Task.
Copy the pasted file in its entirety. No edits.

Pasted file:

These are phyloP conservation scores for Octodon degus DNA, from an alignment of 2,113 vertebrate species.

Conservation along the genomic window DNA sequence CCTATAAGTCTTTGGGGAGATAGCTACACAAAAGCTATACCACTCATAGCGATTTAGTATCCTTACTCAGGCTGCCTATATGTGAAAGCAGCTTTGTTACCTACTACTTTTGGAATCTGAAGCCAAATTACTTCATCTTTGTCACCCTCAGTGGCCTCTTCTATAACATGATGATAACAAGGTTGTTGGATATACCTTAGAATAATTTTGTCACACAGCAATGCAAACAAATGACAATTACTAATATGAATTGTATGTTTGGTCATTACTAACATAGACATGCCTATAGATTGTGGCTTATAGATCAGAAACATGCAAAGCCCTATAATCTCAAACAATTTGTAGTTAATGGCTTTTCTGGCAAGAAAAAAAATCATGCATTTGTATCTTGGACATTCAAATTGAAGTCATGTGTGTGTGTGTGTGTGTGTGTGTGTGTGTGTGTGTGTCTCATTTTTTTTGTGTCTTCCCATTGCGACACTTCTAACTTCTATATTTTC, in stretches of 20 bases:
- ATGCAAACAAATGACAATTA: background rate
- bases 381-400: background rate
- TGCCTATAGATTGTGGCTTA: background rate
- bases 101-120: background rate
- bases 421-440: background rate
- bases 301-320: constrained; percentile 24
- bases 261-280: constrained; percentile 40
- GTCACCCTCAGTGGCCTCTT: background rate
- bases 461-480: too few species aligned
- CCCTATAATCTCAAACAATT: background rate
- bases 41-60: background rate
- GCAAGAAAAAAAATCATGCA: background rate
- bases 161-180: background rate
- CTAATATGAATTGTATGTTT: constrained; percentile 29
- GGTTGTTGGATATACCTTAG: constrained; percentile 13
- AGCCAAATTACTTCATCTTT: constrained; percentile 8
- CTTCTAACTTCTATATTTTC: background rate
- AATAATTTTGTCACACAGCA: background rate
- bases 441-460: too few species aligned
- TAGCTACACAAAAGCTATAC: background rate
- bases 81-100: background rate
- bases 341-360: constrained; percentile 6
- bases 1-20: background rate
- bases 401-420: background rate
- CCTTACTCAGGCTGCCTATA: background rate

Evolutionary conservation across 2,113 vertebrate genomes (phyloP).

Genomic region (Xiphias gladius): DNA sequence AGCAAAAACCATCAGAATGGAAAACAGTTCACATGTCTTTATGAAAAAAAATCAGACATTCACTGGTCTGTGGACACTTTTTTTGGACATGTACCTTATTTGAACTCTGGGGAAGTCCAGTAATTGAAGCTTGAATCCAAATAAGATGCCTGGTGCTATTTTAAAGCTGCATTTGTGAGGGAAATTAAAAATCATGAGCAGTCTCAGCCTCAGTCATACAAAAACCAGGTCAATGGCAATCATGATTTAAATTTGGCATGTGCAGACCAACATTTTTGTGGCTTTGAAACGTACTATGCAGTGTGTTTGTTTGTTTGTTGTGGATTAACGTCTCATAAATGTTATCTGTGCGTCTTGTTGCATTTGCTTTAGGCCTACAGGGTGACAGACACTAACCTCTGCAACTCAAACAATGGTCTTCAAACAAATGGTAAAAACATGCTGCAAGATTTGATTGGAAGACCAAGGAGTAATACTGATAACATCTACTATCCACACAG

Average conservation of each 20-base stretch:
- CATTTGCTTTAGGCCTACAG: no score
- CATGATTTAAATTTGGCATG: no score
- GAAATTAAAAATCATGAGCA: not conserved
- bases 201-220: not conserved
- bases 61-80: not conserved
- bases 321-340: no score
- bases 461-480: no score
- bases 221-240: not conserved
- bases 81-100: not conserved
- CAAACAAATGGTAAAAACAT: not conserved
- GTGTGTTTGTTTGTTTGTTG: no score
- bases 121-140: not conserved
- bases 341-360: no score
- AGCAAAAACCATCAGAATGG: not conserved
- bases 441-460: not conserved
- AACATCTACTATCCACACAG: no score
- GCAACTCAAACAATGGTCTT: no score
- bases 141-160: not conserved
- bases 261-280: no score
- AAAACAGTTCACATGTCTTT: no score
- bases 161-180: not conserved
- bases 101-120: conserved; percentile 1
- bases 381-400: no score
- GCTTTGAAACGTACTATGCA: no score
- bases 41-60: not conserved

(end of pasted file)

These are phyloP conservation scores for Octodon degus DNA, from an alignment of 2,113 vertebrate species.

Conservation along the genomic window DNA sequence CCTATAAGTCTTTGGGGAGATAGCTACACAAAAGCTATACCACTCATAGCGATTTAGTATCCTTACTCAGGCTGCCTATATGTGAAAGCAGCTTTGTTACCTACTACTTTTGGAATCTGAAGCCAAATTACTTCATCTTTGTCACCCTCAGTGGCCTCTTCTATAACATGATGATAACAAGGTTGTTGGATATACCTTAGAATAATTTTGTCACACAGCAATGCAAACAAATGACAATTACTAATATGAATTGTATGTTTGGTCATTACTAACATAGACATGCCTATAGATTGTGGCTTATAGATCAGAAACATGCAAAGCCCTATAATCTCAAACAATTTGTAGTTAATGGCTTTTCTGGCAAGAAAAAAAATCATGCATTTGTATCTTGGACATTCAAATTGAAGTCATGTGTGTGTGTGTGTGTGTGTGTGTGTGTGTGTGTGTGTCTCATTTTTTTTGTGTCTTCCCATTGCGACACTTCTAACTTCTATATTTTC, in stretches of 20 bases:
- ATGCAAACAAATGACAATTA: background rate
- bases 381-400: background rate
- TGCCTATAGATTGTGGCTTA: background rate
- bases 101-120: background rate
- bases 421-440: background rate
- bases 301-320: constrained; percentile 24
- bases 261-280: constrained; percentile 40
- GTCACCCTCAGTGGCCTCTT: background rate
- bases 461-480: too few species aligned
- CCCTATAATCTCAAACAATT: background rate
- bases 41-60: background rate
- GCAAGAAAAAAAATCATGCA: background rate
- bases 161-180: background rate
- CTAATATGAATTGTATGTTT: constrained; percentile 29
- GGTTGTTGGATATACCTTAG: constrained; percentile 13
- AGCCAAATTACTTCATCTTT: constrained; percentile 8
- CTTCTAACTTCTATATTTTC: background rate
- AATAATTTTGTCACACAGCA: background rate
- bases 441-460: too few species aligned
- TAGCTACACAAAAGCTATAC: background rate
- bases 81-100: background rate
- bases 341-360: constrained; percentile 6
- bases 1-20: background rate
- bases 401-420: background rate
- CCTTACTCAGGCTGCCTATA: background rate

Evolutionary conservation across 2,113 vertebrate genomes (phyloP).

Genomic region (Xiphias gladius): DNA sequence AGCAAAAACCATCAGAATGGAAAACAGTTCACATGTCTTTATGAAAAAAAATCAGACATTCACTGGTCTGTGGACACTTTTTTTGGACATGTACCTTATTTGAACTCTGGGGAAGTCCAGTAATTGAAGCTTGAATCCAAATAAGATGCCTGGTGCTATTTTAAAGCTGCATTTGTGAGGGAAATTAAAAATCATGAGCAGTCTCAGCCTCAGTCATACAAAAACCAGGTCAATGGCAATCATGATTTAAATTTGGCATGTGCAGACCAACATTTTTGTGGCTTTGAAACGTACTATGCAGTGTGTTTGTTTGTTTGTTGTGGATTAACGTCTCATAAATGTTATCTGTGCGTCTTGTTGCATTTGCTTTAGGCCTACAGGGTGACAGACACTAACCTCTGCAACTCAAACAATGGTCTTCAAACAAATGGTAAAAACATGCTGCAAGATTTGATTGGAAGACCAAGGAGTAATACTGATAACATCTACTATCCACACAG

Average conservation of each 20-base stretch:
- CATTTGCTTTAGGCCTACAG: no score
- CATGATTTAAATTTGGCATG: no score
- GAAATTAAAAATCATGAGCA: not conserved
- bases 201-220: not conserved
- bases 61-80: not conserved
- bases 321-340: no score
- bases 461-480: no score
- bases 221-240: not conserved
- bases 81-100: not conserved
- CAAACAAATGGTAAAAACAT: not conserved
- GTGTGTTTGTTTGTTTGTTG: no score
- bases 121-140: not conserved
- bases 341-360: no score
- AGCAAAAACCATCAGAATGG: not conserved
- bases 441-460: not conserved
- AACATCTACTATCCACACAG: no score
- GCAACTCAAACAATGGTCTT: no score
- bases 141-160: not conserved
- bases 261-280: no score
- AAAACAGTTCACATGTCTTT: no score
- bases 161-180: not conserved
- bases 101-120: conserved; percentile 1
- bases 381-400: no score
- GCTTTGAAACGTACTATGCA: no score
- bases 41-60: not conserved